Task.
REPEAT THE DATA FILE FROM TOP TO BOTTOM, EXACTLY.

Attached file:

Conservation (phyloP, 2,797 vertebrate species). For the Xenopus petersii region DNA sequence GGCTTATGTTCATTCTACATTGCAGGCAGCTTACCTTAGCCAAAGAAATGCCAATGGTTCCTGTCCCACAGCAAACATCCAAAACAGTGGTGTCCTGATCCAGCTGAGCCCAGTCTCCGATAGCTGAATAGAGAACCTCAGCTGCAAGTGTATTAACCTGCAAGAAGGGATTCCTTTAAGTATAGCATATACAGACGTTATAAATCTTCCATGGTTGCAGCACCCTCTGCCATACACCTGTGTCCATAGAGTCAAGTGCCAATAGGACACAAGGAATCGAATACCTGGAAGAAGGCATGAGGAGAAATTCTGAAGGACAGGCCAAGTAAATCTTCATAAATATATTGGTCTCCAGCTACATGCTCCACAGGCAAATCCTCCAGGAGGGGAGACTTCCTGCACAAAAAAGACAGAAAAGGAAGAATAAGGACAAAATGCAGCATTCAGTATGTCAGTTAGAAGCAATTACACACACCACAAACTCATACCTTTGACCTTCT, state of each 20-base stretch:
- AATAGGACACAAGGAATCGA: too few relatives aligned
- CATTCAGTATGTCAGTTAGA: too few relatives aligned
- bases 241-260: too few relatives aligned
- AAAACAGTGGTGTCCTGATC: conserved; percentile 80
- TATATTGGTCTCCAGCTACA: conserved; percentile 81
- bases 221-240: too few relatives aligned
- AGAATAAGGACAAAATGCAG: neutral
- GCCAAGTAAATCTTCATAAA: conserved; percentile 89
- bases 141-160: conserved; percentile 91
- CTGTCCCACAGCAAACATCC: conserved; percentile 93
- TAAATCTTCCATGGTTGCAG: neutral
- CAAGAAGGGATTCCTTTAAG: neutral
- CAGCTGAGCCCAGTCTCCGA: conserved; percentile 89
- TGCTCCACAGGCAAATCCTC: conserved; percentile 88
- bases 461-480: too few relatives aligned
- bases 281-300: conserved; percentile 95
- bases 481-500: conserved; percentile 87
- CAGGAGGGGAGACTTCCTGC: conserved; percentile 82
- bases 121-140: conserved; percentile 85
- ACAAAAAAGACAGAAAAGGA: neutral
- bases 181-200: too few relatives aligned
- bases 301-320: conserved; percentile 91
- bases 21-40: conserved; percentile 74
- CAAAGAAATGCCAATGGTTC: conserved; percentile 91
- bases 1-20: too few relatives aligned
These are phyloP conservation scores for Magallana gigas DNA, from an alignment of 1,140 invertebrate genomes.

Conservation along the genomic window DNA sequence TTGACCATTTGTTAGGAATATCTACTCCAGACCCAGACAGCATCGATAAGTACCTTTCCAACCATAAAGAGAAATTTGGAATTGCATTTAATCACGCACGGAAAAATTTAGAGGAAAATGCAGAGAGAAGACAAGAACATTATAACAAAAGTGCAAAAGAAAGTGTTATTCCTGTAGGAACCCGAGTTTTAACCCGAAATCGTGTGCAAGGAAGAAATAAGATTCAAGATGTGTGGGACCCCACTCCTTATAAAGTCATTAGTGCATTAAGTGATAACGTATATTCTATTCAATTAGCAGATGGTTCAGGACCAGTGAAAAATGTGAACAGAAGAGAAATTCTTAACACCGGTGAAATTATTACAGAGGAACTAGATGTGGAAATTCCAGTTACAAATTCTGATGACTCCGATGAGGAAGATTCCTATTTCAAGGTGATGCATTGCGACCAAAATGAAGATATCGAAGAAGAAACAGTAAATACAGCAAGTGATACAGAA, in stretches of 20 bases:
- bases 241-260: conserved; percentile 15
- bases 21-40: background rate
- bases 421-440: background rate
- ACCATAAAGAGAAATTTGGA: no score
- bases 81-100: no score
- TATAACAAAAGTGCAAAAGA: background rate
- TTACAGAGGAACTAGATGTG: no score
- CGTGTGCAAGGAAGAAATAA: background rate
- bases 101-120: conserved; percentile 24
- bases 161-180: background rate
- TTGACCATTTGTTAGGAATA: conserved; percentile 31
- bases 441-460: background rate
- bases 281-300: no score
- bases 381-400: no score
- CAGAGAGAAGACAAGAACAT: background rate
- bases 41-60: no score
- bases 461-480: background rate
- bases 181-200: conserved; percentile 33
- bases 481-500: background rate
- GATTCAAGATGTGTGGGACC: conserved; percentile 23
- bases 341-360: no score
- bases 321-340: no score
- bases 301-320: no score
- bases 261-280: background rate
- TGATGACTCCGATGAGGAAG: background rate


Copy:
Conservation (phyloP, 2,797 vertebrate species). For the Xenopus petersii region DNA sequence GGCTTATGTTCATTCTACATTGCAGGCAGCTTACCTTAGCCAAAGAAATGCCAATGGTTCCTGTCCCACAGCAAACATCCAAAACAGTGGTGTCCTGATCCAGCTGAGCCCAGTCTCCGATAGCTGAATAGAGAACCTCAGCTGCAAGTGTATTAACCTGCAAGAAGGGATTCCTTTAAGTATAGCATATACAGACGTTATAAATCTTCCATGGTTGCAGCACCCTCTGCCATACACCTGTGTCCATAGAGTCAAGTGCCAATAGGACACAAGGAATCGAATACCTGGAAGAAGGCATGAGGAGAAATTCTGAAGGACAGGCCAAGTAAATCTTCATAAATATATTGGTCTCCAGCTACATGCTCCACAGGCAAATCCTCCAGGAGGGGAGACTTCCTGCACAAAAAAGACAGAAAAGGAAGAATAAGGACAAAATGCAGCATTCAGTATGTCAGTTAGAAGCAATTACACACACCACAAACTCATACCTTTGACCTTCT, state of each 20-base stretch:
- AATAGGACACAAGGAATCGA: too few relatives aligned
- CATTCAGTATGTCAGTTAGA: too few relatives aligned
- bases 241-260: too few relatives aligned
- AAAACAGTGGTGTCCTGATC: conserved; percentile 80
- TATATTGGTCTCCAGCTACA: conserved; percentile 81
- bases 221-240: too few relatives aligned
- AGAATAAGGACAAAATGCAG: neutral
- GCCAAGTAAATCTTCATAAA: conserved; percentile 89
- bases 141-160: conserved; percentile 91
- CTGTCCCACAGCAAACATCC: conserved; percentile 93
- TAAATCTTCCATGGTTGCAG: neutral
- CAAGAAGGGATTCCTTTAAG: neutral
- CAGCTGAGCCCAGTCTCCGA: conserved; percentile 89
- TGCTCCACAGGCAAATCCTC: conserved; percentile 88
- bases 461-480: too few relatives aligned
- bases 281-300: conserved; percentile 95
- bases 481-500: conserved; percentile 87
- CAGGAGGGGAGACTTCCTGC: conserved; percentile 82
- bases 121-140: conserved; percentile 85
- ACAAAAAAGACAGAAAAGGA: neutral
- bases 181-200: too few relatives aligned
- bases 301-320: conserved; percentile 91
- bases 21-40: conserved; percentile 74
- CAAAGAAATGCCAATGGTTC: conserved; percentile 91
- bases 1-20: too few relatives aligned
These are phyloP conservation scores for Magallana gigas DNA, from an alignment of 1,140 invertebrate genomes.

Conservation along the genomic window DNA sequence TTGACCATTTGTTAGGAATATCTACTCCAGACCCAGACAGCATCGATAAGTACCTTTCCAACCATAAAGAGAAATTTGGAATTGCATTTAATCACGCACGGAAAAATTTAGAGGAAAATGCAGAGAGAAGACAAGAACATTATAACAAAAGTGCAAAAGAAAGTGTTATTCCTGTAGGAACCCGAGTTTTAACCCGAAATCGTGTGCAAGGAAGAAATAAGATTCAAGATGTGTGGGACCCCACTCCTTATAAAGTCATTAGTGCATTAAGTGATAACGTATATTCTATTCAATTAGCAGATGGTTCAGGACCAGTGAAAAATGTGAACAGAAGAGAAATTCTTAACACCGGTGAAATTATTACAGAGGAACTAGATGTGGAAATTCCAGTTACAAATTCTGATGACTCCGATGAGGAAGATTCCTATTTCAAGGTGATGCATTGCGACCAAAATGAAGATATCGAAGAAGAAACAGTAAATACAGCAAGTGATACAGAA, in stretches of 20 bases:
- bases 241-260: conserved; percentile 15
- bases 21-40: background rate
- bases 421-440: background rate
- ACCATAAAGAGAAATTTGGA: no score
- bases 81-100: no score
- TATAACAAAAGTGCAAAAGA: background rate
- TTACAGAGGAACTAGATGTG: no score
- CGTGTGCAAGGAAGAAATAA: background rate
- bases 101-120: conserved; percentile 24
- bases 161-180: background rate
- TTGACCATTTGTTAGGAATA: conserved; percentile 31
- bases 441-460: background rate
- bases 281-300: no score
- bases 381-400: no score
- CAGAGAGAAGACAAGAACAT: background rate
- bases 41-60: no score
- bases 461-480: background rate
- bases 181-200: conserved; percentile 33
- bases 481-500: background rate
- GATTCAAGATGTGTGGGACC: conserved; percentile 23
- bases 341-360: no score
- bases 321-340: no score
- bases 301-320: no score
- bases 261-280: background rate
- TGATGACTCCGATGAGGAAG: background rate